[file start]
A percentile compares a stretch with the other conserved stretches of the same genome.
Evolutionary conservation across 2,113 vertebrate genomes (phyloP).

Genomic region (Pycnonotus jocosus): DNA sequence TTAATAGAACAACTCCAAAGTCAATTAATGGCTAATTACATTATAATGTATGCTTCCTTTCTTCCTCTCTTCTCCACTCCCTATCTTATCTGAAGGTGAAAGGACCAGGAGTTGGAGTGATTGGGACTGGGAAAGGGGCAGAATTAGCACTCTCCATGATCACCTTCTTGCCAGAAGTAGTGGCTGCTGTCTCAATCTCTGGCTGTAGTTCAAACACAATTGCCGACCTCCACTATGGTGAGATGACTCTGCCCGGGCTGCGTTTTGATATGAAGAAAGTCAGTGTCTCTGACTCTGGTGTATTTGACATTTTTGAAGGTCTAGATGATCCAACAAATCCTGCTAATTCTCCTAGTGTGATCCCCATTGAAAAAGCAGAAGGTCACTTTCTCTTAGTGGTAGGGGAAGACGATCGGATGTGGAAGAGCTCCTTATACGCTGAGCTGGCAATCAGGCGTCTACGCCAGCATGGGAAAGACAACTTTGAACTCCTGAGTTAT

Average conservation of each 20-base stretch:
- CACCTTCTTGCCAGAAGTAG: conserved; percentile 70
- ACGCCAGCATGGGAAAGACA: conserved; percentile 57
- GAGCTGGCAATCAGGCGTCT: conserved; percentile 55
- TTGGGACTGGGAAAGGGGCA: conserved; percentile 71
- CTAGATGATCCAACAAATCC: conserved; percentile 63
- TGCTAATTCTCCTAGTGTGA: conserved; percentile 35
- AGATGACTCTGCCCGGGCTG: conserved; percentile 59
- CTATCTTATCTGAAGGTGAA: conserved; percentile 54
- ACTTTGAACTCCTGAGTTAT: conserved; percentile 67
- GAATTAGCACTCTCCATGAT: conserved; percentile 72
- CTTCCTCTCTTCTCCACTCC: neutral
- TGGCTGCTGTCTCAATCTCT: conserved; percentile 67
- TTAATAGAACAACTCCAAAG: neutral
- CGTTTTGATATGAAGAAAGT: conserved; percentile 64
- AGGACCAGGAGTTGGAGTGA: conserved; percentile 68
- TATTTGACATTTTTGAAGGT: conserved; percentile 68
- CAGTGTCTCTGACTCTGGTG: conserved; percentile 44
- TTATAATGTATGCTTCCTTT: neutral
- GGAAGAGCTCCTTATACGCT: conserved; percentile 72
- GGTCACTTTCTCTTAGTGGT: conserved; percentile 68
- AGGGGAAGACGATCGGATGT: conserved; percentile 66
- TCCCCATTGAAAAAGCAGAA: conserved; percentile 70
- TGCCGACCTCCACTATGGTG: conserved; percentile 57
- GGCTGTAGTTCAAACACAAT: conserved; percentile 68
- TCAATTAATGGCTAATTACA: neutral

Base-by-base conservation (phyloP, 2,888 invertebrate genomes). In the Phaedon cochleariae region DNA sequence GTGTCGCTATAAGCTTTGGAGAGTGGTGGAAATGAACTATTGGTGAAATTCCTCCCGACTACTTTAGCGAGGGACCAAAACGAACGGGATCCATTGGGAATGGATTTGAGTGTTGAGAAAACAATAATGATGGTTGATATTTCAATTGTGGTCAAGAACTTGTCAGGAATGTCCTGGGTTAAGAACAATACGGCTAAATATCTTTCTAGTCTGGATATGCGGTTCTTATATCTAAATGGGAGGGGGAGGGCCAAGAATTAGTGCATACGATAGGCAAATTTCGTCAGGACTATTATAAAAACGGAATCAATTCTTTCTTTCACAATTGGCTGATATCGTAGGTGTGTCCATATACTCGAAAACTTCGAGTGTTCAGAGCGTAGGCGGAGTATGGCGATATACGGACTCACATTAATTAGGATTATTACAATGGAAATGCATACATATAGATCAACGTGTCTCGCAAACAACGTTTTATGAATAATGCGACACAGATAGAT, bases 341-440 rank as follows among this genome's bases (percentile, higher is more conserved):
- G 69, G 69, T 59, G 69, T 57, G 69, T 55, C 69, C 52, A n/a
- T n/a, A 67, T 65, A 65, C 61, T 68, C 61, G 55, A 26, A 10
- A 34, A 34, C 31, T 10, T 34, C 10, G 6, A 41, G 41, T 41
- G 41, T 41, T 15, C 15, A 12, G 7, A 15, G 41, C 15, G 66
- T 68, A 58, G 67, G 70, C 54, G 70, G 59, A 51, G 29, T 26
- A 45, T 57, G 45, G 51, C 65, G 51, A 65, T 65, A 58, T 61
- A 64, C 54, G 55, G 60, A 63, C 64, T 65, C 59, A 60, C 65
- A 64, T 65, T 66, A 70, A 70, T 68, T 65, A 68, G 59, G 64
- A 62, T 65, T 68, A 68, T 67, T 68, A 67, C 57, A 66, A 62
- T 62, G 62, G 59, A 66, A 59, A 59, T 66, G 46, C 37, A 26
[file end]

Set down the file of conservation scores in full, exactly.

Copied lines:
A percentile compares a stretch with the other conserved stretches of the same genome.
Evolutionary conservation across 2,113 vertebrate genomes (phyloP).

Genomic region (Pycnonotus jocosus): DNA sequence TTAATAGAACAACTCCAAAGTCAATTAATGGCTAATTACATTATAATGTATGCTTCCTTTCTTCCTCTCTTCTCCACTCCCTATCTTATCTGAAGGTGAAAGGACCAGGAGTTGGAGTGATTGGGACTGGGAAAGGGGCAGAATTAGCACTCTCCATGATCACCTTCTTGCCAGAAGTAGTGGCTGCTGTCTCAATCTCTGGCTGTAGTTCAAACACAATTGCCGACCTCCACTATGGTGAGATGACTCTGCCCGGGCTGCGTTTTGATATGAAGAAAGTCAGTGTCTCTGACTCTGGTGTATTTGACATTTTTGAAGGTCTAGATGATCCAACAAATCCTGCTAATTCTCCTAGTGTGATCCCCATTGAAAAAGCAGAAGGTCACTTTCTCTTAGTGGTAGGGGAAGACGATCGGATGTGGAAGAGCTCCTTATACGCTGAGCTGGCAATCAGGCGTCTACGCCAGCATGGGAAAGACAACTTTGAACTCCTGAGTTAT

Average conservation of each 20-base stretch:
- CACCTTCTTGCCAGAAGTAG: conserved; percentile 70
- ACGCCAGCATGGGAAAGACA: conserved; percentile 57
- GAGCTGGCAATCAGGCGTCT: conserved; percentile 55
- TTGGGACTGGGAAAGGGGCA: conserved; percentile 71
- CTAGATGATCCAACAAATCC: conserved; percentile 63
- TGCTAATTCTCCTAGTGTGA: conserved; percentile 35
- AGATGACTCTGCCCGGGCTG: conserved; percentile 59
- CTATCTTATCTGAAGGTGAA: conserved; percentile 54
- ACTTTGAACTCCTGAGTTAT: conserved; percentile 67
- GAATTAGCACTCTCCATGAT: conserved; percentile 72
- CTTCCTCTCTTCTCCACTCC: neutral
- TGGCTGCTGTCTCAATCTCT: conserved; percentile 67
- TTAATAGAACAACTCCAAAG: neutral
- CGTTTTGATATGAAGAAAGT: conserved; percentile 64
- AGGACCAGGAGTTGGAGTGA: conserved; percentile 68
- TATTTGACATTTTTGAAGGT: conserved; percentile 68
- CAGTGTCTCTGACTCTGGTG: conserved; percentile 44
- TTATAATGTATGCTTCCTTT: neutral
- GGAAGAGCTCCTTATACGCT: conserved; percentile 72
- GGTCACTTTCTCTTAGTGGT: conserved; percentile 68
- AGGGGAAGACGATCGGATGT: conserved; percentile 66
- TCCCCATTGAAAAAGCAGAA: conserved; percentile 70
- TGCCGACCTCCACTATGGTG: conserved; percentile 57
- GGCTGTAGTTCAAACACAAT: conserved; percentile 68
- TCAATTAATGGCTAATTACA: neutral

Base-by-base conservation (phyloP, 2,888 invertebrate genomes). In the Phaedon cochleariae region DNA sequence GTGTCGCTATAAGCTTTGGAGAGTGGTGGAAATGAACTATTGGTGAAATTCCTCCCGACTACTTTAGCGAGGGACCAAAACGAACGGGATCCATTGGGAATGGATTTGAGTGTTGAGAAAACAATAATGATGGTTGATATTTCAATTGTGGTCAAGAACTTGTCAGGAATGTCCTGGGTTAAGAACAATACGGCTAAATATCTTTCTAGTCTGGATATGCGGTTCTTATATCTAAATGGGAGGGGGAGGGCCAAGAATTAGTGCATACGATAGGCAAATTTCGTCAGGACTATTATAAAAACGGAATCAATTCTTTCTTTCACAATTGGCTGATATCGTAGGTGTGTCCATATACTCGAAAACTTCGAGTGTTCAGAGCGTAGGCGGAGTATGGCGATATACGGACTCACATTAATTAGGATTATTACAATGGAAATGCATACATATAGATCAACGTGTCTCGCAAACAACGTTTTATGAATAATGCGACACAGATAGAT, bases 341-440 rank as follows among this genome's bases (percentile, higher is more conserved):
- G 69, G 69, T 59, G 69, T 57, G 69, T 55, C 69, C 52, A n/a
- T n/a, A 67, T 65, A 65, C 61, T 68, C 61, G 55, A 26, A 10
- A 34, A 34, C 31, T 10, T 34, C 10, G 6, A 41, G 41, T 41
- G 41, T 41, T 15, C 15, A 12, G 7, A 15, G 41, C 15, G 66
- T 68, A 58, G 67, G 70, C 54, G 70, G 59, A 51, G 29, T 26
- A 45, T 57, G 45, G 51, C 65, G 51, A 65, T 65, A 58, T 61
- A 64, C 54, G 55, G 60, A 63, C 64, T 65, C 59, A 60, C 65
- A 64, T 65, T 66, A 70, A 70, T 68, T 65, A 68, G 59, G 64
- A 62, T 65, T 68, A 68, T 67, T 68, A 67, C 57, A 66, A 62
- T 62, G 62, G 59, A 66, A 59, A 59, T 66, G 46, C 37, A 26